Somatoform Disorder Specialists Bentonville AR

Local resource for somatoform disorder specialists in Bentonville. Includes detailed information on local clinics that provide access to somatoform disorder specialists, as well as advice and content on somatoform ailments, psychologists, and psychosomatic diseases.

Ester Arejola Salvador, MD
(479) 273-9088
3208 SW Orchard Way
Bentonville, AR
Specialties
Psychiatry
Gender
Female
Education
Medical School: Univ Of Santo Tomas, Fac Of Med And Surg, Manila, Philippines
Graduation Year: 1965
Hospital
Hospital: Washington Reg Med Ctr, Fayetteville, Ar
Group Practice: Ozark Guidance Ctr Inc

Data Provided By:
Dr.WILLIAM MCCOLLUM
(479) 621-8600
201 North 36th Street
Rogers, AR
Gender
M
Speciality
Psychiatrist
General Information
Accepting New Patients: Yes
RateMD Rating
1.0, out of 5 based on 1, reviews.

Data Provided By:
Dr.Stephen Dollins
(479) 633-8000
324 North 2nd Street
Rogers, AR
Gender
M
Education
Medical School: Univ Of Ar Coll Of Med
Year of Graduation: 1989
Speciality
Psychiatrist
General Information
Accepting New Patients: Yes
RateMD Rating
3.2, out of 5 based on 4, reviews.

Data Provided By:
Edwin Carroll Jones, MD
501-750-2020 x216
PO Box 6430
Springdale, AR
Specialties
Psychiatry
Gender
Male
Education
Medical School: Univ Of Ar Coll Of Med, Little Rock Ar 72205
Graduation Year: 1971

Data Provided By:
Dr.Donnie Joe Holden
(479) 750-1151
801 Carlton Street
Springdale, AR
Gender
M
Education
Medical School: Univ Auto De Ciudad Juarez, Esc De Med, Ciudad Juarez
Year of Graduation: 1984
Speciality
Psychiatrist
General Information
Hospital: Vista Health
Accepting New Patients: Yes
RateMD Rating
3.0, out of 5 based on 2, reviews.

Data Provided By:
Jeffrey Lewis Tate, MD
(479) 271-6511
5311 Village Pkwy
Rogers, AR
Specialties
Psychiatry
Gender
Male
Education
Medical School: Emory Univ Sch Of Med, Atlanta Ga 30322
Graduation Year: 1979

Data Provided By:
William Edward Mc Collum, MD
(479) 621-8600
201 N 36th St
Rogers, AR
Specialties
Psychiatry
Gender
Male
Education
Medical School: Univ Of Ar Coll Of Med, Little Rock Ar 72205
Graduation Year: 1983

Data Provided By:
Robert Henry Gale, MD
(870) 868-4287
2400 S 48th St
Springdale, AR
Specialties
Psychiatry
Gender
Male
Education
Medical School: Northwestern Univ Med Sch, Chicago Il 60611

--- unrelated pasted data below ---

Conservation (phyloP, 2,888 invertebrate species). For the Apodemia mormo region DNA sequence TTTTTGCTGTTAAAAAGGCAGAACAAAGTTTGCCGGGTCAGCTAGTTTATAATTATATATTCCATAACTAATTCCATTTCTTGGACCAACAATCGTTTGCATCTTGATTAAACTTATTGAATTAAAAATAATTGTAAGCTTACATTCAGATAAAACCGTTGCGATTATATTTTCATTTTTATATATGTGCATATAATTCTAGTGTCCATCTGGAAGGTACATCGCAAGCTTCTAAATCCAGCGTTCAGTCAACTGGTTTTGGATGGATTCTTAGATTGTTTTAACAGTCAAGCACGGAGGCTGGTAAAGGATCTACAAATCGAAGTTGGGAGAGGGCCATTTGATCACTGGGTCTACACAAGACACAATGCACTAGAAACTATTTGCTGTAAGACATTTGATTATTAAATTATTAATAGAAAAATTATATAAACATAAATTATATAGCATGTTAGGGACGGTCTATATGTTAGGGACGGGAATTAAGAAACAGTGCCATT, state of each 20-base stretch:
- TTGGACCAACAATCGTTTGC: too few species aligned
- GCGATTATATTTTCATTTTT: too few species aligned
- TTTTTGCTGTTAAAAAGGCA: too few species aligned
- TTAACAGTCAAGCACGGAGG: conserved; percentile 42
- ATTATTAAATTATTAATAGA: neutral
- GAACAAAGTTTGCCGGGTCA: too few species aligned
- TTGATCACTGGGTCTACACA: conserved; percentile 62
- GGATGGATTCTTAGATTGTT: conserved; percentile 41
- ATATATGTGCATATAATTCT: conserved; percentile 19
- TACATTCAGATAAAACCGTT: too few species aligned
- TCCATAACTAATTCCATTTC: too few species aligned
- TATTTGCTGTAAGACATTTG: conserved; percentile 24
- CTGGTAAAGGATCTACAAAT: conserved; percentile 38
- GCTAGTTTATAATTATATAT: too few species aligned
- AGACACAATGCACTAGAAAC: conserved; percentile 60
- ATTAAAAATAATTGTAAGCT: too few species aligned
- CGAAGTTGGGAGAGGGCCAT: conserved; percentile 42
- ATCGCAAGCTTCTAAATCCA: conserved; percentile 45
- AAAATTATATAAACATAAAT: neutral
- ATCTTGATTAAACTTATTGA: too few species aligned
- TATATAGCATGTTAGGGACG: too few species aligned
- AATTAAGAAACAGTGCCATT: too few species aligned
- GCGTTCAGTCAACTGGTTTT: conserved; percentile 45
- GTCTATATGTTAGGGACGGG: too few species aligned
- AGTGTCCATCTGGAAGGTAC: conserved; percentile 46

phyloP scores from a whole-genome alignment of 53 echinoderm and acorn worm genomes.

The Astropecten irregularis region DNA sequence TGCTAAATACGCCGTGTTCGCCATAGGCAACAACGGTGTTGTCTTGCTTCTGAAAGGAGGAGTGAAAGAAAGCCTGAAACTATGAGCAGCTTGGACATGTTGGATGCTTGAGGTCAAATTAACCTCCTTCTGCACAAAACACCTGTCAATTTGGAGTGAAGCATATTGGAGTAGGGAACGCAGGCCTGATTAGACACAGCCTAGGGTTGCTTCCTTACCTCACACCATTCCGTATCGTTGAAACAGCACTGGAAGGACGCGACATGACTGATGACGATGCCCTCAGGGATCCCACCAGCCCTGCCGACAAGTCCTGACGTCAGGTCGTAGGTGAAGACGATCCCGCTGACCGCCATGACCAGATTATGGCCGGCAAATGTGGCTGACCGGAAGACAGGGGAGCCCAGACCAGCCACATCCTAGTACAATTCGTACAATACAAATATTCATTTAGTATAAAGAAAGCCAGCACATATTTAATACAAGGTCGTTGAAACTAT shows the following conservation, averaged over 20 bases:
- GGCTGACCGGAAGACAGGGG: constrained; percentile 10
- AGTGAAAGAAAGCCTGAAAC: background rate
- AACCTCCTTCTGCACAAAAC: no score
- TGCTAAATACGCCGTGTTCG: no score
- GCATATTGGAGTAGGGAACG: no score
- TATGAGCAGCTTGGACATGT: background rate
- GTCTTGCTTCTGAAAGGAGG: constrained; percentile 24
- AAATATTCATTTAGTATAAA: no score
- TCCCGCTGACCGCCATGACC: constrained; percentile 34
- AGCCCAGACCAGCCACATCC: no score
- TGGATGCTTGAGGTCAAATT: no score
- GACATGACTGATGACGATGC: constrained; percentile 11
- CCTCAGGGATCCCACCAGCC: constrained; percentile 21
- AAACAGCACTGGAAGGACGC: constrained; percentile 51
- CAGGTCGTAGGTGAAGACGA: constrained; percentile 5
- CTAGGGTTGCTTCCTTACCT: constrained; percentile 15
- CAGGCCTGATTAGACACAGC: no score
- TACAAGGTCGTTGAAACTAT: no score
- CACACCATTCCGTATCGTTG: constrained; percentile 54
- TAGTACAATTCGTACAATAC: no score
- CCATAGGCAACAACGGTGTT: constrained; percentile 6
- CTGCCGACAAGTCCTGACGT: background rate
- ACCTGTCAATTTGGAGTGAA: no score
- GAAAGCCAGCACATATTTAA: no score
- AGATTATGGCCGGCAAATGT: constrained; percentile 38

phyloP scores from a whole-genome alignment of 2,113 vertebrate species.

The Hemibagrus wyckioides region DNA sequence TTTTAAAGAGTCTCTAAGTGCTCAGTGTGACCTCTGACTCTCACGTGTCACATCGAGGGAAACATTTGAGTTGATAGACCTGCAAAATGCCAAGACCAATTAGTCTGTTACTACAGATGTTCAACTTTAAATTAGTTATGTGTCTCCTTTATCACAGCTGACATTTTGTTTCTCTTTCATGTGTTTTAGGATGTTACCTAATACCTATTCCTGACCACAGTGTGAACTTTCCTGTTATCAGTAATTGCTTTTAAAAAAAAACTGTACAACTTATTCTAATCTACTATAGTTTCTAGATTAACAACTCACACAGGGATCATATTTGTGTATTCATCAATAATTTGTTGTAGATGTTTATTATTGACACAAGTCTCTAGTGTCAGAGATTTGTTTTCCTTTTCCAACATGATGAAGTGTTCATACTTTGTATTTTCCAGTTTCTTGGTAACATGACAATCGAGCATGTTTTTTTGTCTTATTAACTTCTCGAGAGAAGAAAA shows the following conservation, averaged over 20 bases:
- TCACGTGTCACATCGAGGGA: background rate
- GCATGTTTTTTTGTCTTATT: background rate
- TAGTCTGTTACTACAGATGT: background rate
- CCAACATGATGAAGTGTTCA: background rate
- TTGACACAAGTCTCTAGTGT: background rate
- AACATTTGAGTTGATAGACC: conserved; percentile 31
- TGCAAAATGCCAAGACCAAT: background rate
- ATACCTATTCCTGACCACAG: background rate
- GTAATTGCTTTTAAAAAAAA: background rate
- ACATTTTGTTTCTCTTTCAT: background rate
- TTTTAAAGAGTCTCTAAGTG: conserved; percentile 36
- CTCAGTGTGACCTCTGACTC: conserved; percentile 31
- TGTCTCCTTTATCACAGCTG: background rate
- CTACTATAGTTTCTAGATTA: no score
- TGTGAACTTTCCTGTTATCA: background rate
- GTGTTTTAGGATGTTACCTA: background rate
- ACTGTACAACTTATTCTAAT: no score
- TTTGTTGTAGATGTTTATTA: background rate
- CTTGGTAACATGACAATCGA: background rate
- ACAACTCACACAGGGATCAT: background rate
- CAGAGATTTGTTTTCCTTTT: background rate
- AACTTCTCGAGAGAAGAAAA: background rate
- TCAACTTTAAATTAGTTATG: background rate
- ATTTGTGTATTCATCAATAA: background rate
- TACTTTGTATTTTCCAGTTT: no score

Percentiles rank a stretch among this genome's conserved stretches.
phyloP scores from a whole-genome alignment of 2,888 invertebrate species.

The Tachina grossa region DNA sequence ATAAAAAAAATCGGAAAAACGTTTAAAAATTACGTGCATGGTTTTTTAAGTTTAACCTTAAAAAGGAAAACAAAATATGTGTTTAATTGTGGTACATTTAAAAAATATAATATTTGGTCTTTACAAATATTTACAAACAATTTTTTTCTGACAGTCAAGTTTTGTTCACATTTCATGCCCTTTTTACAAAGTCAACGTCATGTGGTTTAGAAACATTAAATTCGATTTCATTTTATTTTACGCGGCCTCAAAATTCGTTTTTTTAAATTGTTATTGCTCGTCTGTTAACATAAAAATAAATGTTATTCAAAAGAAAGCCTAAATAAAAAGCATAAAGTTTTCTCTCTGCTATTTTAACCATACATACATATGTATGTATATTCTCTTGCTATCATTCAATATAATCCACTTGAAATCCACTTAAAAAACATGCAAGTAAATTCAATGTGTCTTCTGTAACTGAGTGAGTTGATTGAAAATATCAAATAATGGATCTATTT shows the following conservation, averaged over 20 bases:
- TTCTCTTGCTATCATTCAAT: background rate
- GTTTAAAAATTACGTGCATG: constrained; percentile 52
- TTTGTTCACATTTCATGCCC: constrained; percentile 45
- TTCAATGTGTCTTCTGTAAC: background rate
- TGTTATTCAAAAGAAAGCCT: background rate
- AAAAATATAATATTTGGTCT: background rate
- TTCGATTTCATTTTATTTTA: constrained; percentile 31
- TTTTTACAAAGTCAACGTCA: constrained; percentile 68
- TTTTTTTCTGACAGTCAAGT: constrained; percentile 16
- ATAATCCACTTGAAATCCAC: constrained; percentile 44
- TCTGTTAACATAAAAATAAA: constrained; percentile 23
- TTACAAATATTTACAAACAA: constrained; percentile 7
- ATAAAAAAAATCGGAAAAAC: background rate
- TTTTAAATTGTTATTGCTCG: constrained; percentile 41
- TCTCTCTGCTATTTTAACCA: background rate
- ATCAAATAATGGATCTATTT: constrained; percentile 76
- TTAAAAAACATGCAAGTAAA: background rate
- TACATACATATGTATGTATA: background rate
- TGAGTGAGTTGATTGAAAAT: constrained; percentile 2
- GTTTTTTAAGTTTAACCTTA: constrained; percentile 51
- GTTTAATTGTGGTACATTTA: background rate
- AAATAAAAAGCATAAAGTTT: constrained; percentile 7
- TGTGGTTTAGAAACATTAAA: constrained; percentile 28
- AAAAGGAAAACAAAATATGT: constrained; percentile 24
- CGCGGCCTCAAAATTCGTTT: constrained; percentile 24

Graduation Year: 1960

Data Provided By:
Travis Wayne Jenkins, MD
(501) 750-2020
PO Box 6430
Springdale, AR
Specialties
Psychiatry
Gender
Male
Education
Medical School: Univ Of Ar Coll Of Med, Little Rock Ar 72205
Graduation Year: 1966

Data Provided By:
Donald Gene Clay, MD
(479) 750-2020
2466 S 48th St
Springdale, AR
Specialties
Psychiatry
Gender
Male
Education
Medical School: Univ Of Ar Coll Of Med, Little Rock Ar 72205
Graduation Year: 1991

Data Provided By:
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Accurate Diagnosis First Step in Treating Somatoform Disorders

All patients with chronic physical pain are not alike and shouldn't be treated the same. That's the basis of this article on somatoform disorders. Somatoform disorders refer to aches and pains that are amplified (blown out of proportion) because of underlying psychologic or emotional distress. Vague complaints of muscle or joint pain, fatigue, stomach problems, numbness and tingling, headaches, and so on are typical physical complaints associated with somatoform disorders. But despite all medical tests and lab work ordered, the physician is unable to find anything wrong. Treatment is general, rather than specific to the problem.

Somatoform disorders include a number of different problems all placed in this one category. These include somatization disorder, conversion disorder, hypochondriasis, body dysmorphic disorder, and factitious disorder. The common feature of all these disorders is symptom amplification. The main symptom is usually, but not always, pain. The lack of any evidence that there's anything physically wrong to explain these disorders has led some experts to suggest dropping somatoform disorders as a real diagnosis.

But that's where the authors of this article differ. They suggest that there's a definite need to look deeper and not only find ways to diagnose these problems but also to treat each one specifically. That's a concept they refer to as diagnosis-specific and patient specific treatment. And after briefly describing each condition, they offer some treatment guidelines with the hope that someday we will have specific guidelines for each different disorder, rather than general management techniques.

Health care professionals, especially psychologists and psychiatrists, depend on a publication put out by the American Psychiatric Association called the Diagnostic and Statistical Manual or DSM as it is more commonly referred to. The DSM includes criteria for each somatoform disorder such as signs and symptoms and known causes or risk factors. In addition to a brief review of each disorder, the authors added an extensive table comparing each disorder and offering physicians some treatment guidelines for each one.

Here's a brief summary of the main disorders. Somatization disorder includes vague reports of pain, gastrointestinal problems, sexual problems, and symptoms that suggest a neurologic problem but with no identifiable cause. The problems described by patients last for years and no medical condition can be found to explain them. Conversion disorder describes neurologic symptoms (e.g., numbness, paralysis, blindness, unable to speak) in response to mental, psychologic, and/or emotional stress. Usually, there is a conflict or stress that occurs just prior to the conversion taking place. In the past, conversion was referred to as hysteria. Women are affected more often than men (2:1 ratio).

Most people are familiar with the term hypochondriac -- someone who is always sick, afrai...

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